The charming name ‘Château de la Chapelle’ comes from the castle chapel that’s located inside the château. This ancient chapel is dedicated to the sacred Saint Blaise, one of the Holy Helpers.

‘Château de la Chapelle’ has already been mentioned in October 1245. At that historic time, it was an “alleu” which means a free country dependent only on ‘God and the sun’. In 1314 the château became a “fief” which means it was a piece of land that is entrusted to the Duchy of Limburg ruled by the Duke of Brabant John I. The folk hero John I conquered the Duchy of Limburg in the intense battle of Woeringen in 1288.

As early as the 13th century the lord Jean de la Chapelle was mentioned. One of the sons of Jean succeeded him. Afterwards, Godefroid de la Chapelle, the grandson of Jean, followed him. Godefroid de la Chapelle was married to the lovely Marguerite de Seraing. After Godefroid died in 1372, Marguerite remarried Robert de Juppleu who became the lord of la Chapelle by this union.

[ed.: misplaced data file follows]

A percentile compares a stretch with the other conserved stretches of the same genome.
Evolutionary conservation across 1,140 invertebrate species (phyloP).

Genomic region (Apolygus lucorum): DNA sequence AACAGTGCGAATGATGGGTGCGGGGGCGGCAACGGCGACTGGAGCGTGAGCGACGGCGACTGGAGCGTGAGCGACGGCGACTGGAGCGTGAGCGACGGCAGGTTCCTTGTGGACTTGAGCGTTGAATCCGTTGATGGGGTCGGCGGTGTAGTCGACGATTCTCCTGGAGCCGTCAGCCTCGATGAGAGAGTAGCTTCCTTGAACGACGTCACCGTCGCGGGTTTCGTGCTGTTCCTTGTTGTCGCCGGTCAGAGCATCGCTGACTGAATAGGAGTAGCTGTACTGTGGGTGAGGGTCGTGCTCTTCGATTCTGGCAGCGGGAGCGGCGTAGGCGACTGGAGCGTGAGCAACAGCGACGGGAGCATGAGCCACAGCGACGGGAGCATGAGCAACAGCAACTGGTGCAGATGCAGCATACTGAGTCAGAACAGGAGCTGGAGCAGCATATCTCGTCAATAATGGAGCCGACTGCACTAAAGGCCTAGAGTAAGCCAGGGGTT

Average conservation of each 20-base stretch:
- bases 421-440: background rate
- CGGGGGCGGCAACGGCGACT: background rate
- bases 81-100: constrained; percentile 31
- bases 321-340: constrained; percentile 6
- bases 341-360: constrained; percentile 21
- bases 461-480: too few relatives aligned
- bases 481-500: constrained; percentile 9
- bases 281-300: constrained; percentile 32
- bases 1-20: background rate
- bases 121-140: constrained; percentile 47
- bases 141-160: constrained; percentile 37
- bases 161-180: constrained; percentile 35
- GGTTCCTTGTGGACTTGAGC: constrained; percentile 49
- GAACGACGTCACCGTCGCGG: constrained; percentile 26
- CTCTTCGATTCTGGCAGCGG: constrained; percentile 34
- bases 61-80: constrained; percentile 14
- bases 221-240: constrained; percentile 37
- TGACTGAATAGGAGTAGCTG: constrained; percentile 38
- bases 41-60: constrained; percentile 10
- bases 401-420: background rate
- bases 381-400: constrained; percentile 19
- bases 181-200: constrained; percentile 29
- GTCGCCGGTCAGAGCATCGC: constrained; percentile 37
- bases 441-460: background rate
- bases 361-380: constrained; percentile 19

Their daughter Catherine de Juppleu inherited the magnificent estate. The daughter of Catherine, Alix (Elise Alid Aélis), married Guillaume de Hosden who became lord of la Chapelle.

From 1512 to 1532, the impressive estate belonged to their second son Guillaume de Hosden. He passed it to his son and successor Louis de Hosden. His daughter Catherine de Hosden married the highly praised Henri de Berlaymont. In 1557 Henri de Berlaymont was elected as Grand Mayor of Liège.

The descendants of Henri de Berlaymont were able to keep the lordship from 1585 until the French Revolution in 1789. The property then passed to the Donnéa family as shown on the pediment of the castle by the epigraphic inscription: “M.I.D. de Donnéa 1808”.

Jean-Louis was the last born of the Berlaymont de la Chapelle family. His inheritors sold the property to Walthère Jamar de Ghysens in 1828. Walthère left the château to his daughter Maria by succession. Her daughter Maria-Elisa inherited this outstanding property and married Georges Dodémont. Their children sold the domain to the industrialist Mr. Moës in 1946.

Mr. Jacques Cession acquired the estate from Mr. Moës, who had previously sold it to its former proprietor, Yvo Alen. In 2021, subsequent to the meticulous restoration of both the château and its surrounding estate, Grand Foulard, under the stewardship of cultural entrepreneur Joachim Marijnen, assumed ownership of La Chapelle. This transition marked a transformative phase aimed at elevating the estate’s allure and unveiling it to the world as an extraordinary hidden gem, constituting an integral facet of an overarching and ongoing project.